Cliff May

A Kurdish driver, discovering that he and I both speak Russian, launches into a lively conversation that begins with praise for America. He soon tells me there is one other country he'd like to visit: Israel. Why? Because Israelis, like Kurds, have been persecuted yet have managed to survive, achieve and prosper.

A Kurdish journalist says that Iran's Islamist rulers cannot be trusted, noting that they recently executed 5 Kurds "because they were Kurds." He adds that Iran "supports Hezbollah. And we know what Hezbollah does to Israel."

Publicly, Kurdish officials state that Iraq ought to have peaceful relations with all its neighbors - without exception. Some go further: "We have no problems with Israel," explains Falah Mustafa Bakir, Head of the Kurdistan Regional Government's Department of Foreign Relations. "They have not harmed us. We can't be hating them because Arabs hate them. We think it is in the interest of Iraq to have relations with Israel. And the day after the Israelis open an embassy in Baghdad, we will invite them to open a consulate here."

He notes that Israel is one of the few functioning democracies in the region and that Kurds, too, are attempting to build durable democratic institutions both in their homeland and in the rest of Iraq. Kurdistan, Bakir adds, is sometimes called "the second Israel."

Historically, Jews are not strangers in this land. They settled here as early as the eighth century B.C. In pre-Islamic times, some Kurdish royalty is believed to have converted to Judaism. Even today, such prominent families as the Barzanis have Jewish members.

Of course, Jews once lived throughout the broader Middle East, from Morocco to Afghanistan. However, after World War II and the founding of the state of Israel, Arab governments turned on their Jewish minorities. As recently as the 1940s, Jews constituted as much as a third of Baghdad's population. By the early 1950s, almost all had been expelled, their properties confiscated. The Iraqi government forced Kurdish Jews into exile as well. Many went to Israel where they harbored an understandable resentment toward Iraqi Arabs - but not toward Iraqi Kurds. In the 1960s and 70s, Israelis provided assistance to Kurdish rebels.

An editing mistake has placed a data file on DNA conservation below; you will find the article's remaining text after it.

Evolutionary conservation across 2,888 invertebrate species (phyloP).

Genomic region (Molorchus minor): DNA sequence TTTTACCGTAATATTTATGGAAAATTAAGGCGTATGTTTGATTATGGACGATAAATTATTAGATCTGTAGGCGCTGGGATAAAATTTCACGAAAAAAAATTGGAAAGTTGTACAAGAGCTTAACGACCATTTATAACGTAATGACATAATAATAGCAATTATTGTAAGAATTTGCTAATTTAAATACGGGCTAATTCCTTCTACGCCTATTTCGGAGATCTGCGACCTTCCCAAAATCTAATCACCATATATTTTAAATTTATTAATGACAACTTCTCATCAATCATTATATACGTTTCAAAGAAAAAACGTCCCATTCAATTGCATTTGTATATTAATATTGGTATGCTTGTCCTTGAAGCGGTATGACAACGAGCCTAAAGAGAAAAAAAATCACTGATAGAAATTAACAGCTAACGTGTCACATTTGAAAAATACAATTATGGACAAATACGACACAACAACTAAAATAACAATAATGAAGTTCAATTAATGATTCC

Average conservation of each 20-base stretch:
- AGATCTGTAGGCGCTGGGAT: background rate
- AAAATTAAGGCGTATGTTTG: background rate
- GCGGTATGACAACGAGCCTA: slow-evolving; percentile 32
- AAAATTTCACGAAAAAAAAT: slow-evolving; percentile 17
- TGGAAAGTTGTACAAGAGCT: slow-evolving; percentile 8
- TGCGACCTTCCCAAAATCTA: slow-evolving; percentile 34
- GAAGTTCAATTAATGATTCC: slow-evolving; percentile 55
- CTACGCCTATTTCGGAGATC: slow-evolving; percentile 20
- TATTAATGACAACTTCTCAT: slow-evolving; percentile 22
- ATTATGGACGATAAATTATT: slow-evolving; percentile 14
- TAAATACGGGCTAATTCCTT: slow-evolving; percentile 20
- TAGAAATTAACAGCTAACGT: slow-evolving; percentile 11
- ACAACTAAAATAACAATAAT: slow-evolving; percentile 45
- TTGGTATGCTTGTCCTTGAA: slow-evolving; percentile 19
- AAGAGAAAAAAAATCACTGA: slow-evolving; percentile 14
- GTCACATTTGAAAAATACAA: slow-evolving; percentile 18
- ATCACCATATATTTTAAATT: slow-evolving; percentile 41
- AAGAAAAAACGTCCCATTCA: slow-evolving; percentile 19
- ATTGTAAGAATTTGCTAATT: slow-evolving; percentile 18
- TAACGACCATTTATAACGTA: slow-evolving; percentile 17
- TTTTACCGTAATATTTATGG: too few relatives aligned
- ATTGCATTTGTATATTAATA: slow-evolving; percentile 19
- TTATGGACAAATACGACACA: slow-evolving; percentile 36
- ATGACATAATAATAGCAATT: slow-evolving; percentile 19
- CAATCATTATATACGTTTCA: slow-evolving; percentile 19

Kurds today appear to grasp this equation: If there is no place for Jews in the Middle East, there is not likely to be a place for Kurds either. The ongoing religious and ethnic cleansing of the "Muslim world" may be the biggest story journalists are not telling, political leaders are not highlighting and human right activists are not protesting.

Ancient Middle Eastern Christian communities - e.g. Copts, Maronites, Chaldeans -- are under assault, virtually powerless, their numbers shrinking in Egypt, Lebanon, the Palestinian territories, Pakistan and elsewhere. Somewhat more attention - though little meaningful action - has focused on the plight of the Darfurians of Sudan and the Baha'i of Iran.

Kurds say that, in their land, they are committed to tolerance - and they use the word not in the literal sense of abiding those who are distasteful, but in the American sense of respecting minority rights and valuing diversity.

This is not a common perspective in the modern "Muslim world." But Kurdistan is unique in many ways. Here it is recalled that Saddam Hussein not only had Weapons of Mass Destruction -- he used them. Here the arrival of Americans troops did cause people to dance in the streets. Here, it is possible to imagine Middle Eastern Muslims, Jews and Christians living in peace, improbable as that has come to seem.


Cliff May

Clifford D. May is the President of the Foundation for the Defense of Democracies.